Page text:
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Re: Reproducible, precompiled .o files: what say policy+gpl?

Wesley W. Terpstra wrote:
> I am developing a very CPU-intensive, open-source error-correcting code.
> The intention of this code is that you can split a large (> 5GB)
> file across multiple packets. Whenever you receive enough packets that
> their combined size = the file size, you can decode the packets to
> recover the file, regardless of which packets you get.

Sounds very interesting; there would be a ton of applications for that.
 Thanks in advance for deciding to make it Open Source / Free Software.

> This means a lot of calculation over gigabytes worth of data.
> Therefore, speed of utmost importance in this application.
> The project itself includes an ocaml compiler (derived from fftw) which
> generates C code to perform various types of Fast Galois Transforms. Some
> of the output C code uses SSE2 exclusively. This C code is then compiled 
> and linked in with the other C sources that make up the application.

Interesting approach.

> Now, on to the dilemma: icc produces object files which run ~2* faster
> than the object files produced by gcc when SSE2 is used. (The non-SSE2
> versions are also faster, but so significantly) Both gcc and icc can 
> compile the generated C files. My University will shortly own a licence
> for icc which allows us to distribute binaries.

Whether your university owns a license or not does not really affect
Debian.  icc cannot be included in Debian main.

> So, when it comes time to release this and include it in a .deb, I ask
> myself: what would happen if I included (with the C source and ocaml
> compiler) some precompiled object files for i386? As long as the build
> target is i386, these object files could be linked in instead of using
> gcc to produce (slower) object files. This would mean a 2* speedup for
> users, which is vital in order to reach line-speed. Other platforms 
> recompile as normal.

Keep in mind that if your algorithm is as good as it sounds, it will be
around for a long time.  Even if a GCC-compiled version can't achieve
line-speed right now, if all it needs is a 2x speedup, normal increases
in computer technology will provide that soon enough.

Consider this: any package with non-free Build-Depends that aren't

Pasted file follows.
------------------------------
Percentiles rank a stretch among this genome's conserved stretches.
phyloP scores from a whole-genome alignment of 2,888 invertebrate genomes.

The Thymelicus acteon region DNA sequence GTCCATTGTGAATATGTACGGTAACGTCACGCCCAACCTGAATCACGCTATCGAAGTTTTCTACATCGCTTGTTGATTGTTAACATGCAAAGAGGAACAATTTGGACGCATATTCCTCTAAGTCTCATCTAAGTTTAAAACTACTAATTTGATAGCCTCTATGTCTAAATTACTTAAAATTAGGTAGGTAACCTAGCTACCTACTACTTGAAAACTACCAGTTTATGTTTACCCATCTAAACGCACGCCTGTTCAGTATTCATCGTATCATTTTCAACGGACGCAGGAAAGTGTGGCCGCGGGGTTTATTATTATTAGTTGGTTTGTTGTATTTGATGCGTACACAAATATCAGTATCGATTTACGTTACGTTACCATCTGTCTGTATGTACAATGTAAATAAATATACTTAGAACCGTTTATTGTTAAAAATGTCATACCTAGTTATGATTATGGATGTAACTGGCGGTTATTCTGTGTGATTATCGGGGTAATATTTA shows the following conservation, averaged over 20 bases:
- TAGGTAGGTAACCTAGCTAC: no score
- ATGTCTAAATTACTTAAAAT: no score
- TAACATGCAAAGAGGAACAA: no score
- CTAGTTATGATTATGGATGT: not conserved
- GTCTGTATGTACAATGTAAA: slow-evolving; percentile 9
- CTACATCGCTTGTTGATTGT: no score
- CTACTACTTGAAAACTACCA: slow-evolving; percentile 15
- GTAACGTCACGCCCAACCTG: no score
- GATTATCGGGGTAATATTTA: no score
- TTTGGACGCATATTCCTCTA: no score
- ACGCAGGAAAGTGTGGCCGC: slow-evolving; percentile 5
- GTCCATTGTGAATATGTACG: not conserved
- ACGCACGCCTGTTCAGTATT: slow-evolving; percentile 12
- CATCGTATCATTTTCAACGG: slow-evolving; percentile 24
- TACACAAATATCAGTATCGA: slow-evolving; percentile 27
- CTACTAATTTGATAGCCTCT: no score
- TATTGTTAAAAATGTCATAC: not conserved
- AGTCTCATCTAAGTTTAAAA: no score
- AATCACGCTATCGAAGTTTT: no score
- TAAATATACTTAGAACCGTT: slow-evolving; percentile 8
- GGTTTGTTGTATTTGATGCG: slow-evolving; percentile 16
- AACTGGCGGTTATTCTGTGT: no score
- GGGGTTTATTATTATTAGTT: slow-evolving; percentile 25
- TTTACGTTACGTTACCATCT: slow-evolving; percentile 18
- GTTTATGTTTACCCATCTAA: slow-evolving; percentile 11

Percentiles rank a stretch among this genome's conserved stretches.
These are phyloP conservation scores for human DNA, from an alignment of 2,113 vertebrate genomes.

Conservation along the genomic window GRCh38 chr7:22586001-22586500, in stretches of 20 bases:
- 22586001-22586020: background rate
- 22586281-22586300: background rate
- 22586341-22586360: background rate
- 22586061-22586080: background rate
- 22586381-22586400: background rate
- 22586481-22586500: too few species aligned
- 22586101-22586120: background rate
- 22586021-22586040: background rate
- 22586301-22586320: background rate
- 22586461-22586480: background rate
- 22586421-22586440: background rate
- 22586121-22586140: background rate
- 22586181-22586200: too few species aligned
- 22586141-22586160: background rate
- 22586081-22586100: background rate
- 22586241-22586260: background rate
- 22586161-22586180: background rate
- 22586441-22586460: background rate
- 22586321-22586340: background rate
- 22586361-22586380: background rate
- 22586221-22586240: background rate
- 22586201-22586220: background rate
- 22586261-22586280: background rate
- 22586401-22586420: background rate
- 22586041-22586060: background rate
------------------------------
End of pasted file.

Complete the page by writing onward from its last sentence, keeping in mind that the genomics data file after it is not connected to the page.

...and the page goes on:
strictly required at runtime could take this approach, by shipping
precompiled files.  For example, this has come up several times with
Java packages that tried to just ship a (Sun/Blackdown-compiled) .jar
file in the source package.  The answer here is the same: you can't ship
compiled files to avoid having a non-free build-depends (and shouldn't
ship compiled files at all, even if they were compiled with a Free
compiler); the package should always be built from source.

What you can do is this:

* Upload a package to main which builds using GCC.  (As a side note, you
might check to see if GCC 3.4/3.5 produces significantly better code.)

(Steps below this point are optional.)

* Make it easy for people to rebuild using icc.  See the openoffice.org
packages for an example; they contain support for rebuilding using a
non-free JDK based on a flag in DEB_BUILD_OPTIONS.

* Supply icc-built packages either on your people.debian.org site or in
contrib; if the latter, you need to use a different package name and
conflict with the gcc-built package in main.

> On the other hand, is this still open source?

It is not particularly meaningful to talk about compiled binaries being
Open Source or not.  Your program would obviously be Open Source, since
it would be available under the GPL; it is acceptable *under the GPL* to
provide binaries compiled with non-free compilers, unless the resulting
compiled binary is somehow derivative of a non-free work that is not an
OS component.  In the end, if people want to exercise their rights under
the GPL, they will want the source, not the binaries, and you are
supplying that source alongside the binaries, which satisfies the GPL.

> Is this allowed by policy?
> Can this go into main?

No.  Packages in main must be built using only other packages in main;
icc is not in main, so you can't ship an icc-built package in main.

> PS. I will provide the source code to anyone who requests it, but not yet
> under the GPL. Only after I publish a paper about the algorithm will the 
> code be released under the GPL.

Keep in mind that FFTW is GPLed, so unless you have made other
arrangements with its copyright holders, you need to refrain from
supplying the code or binaries to anyone unless under the GPL.

- Josh Triplett

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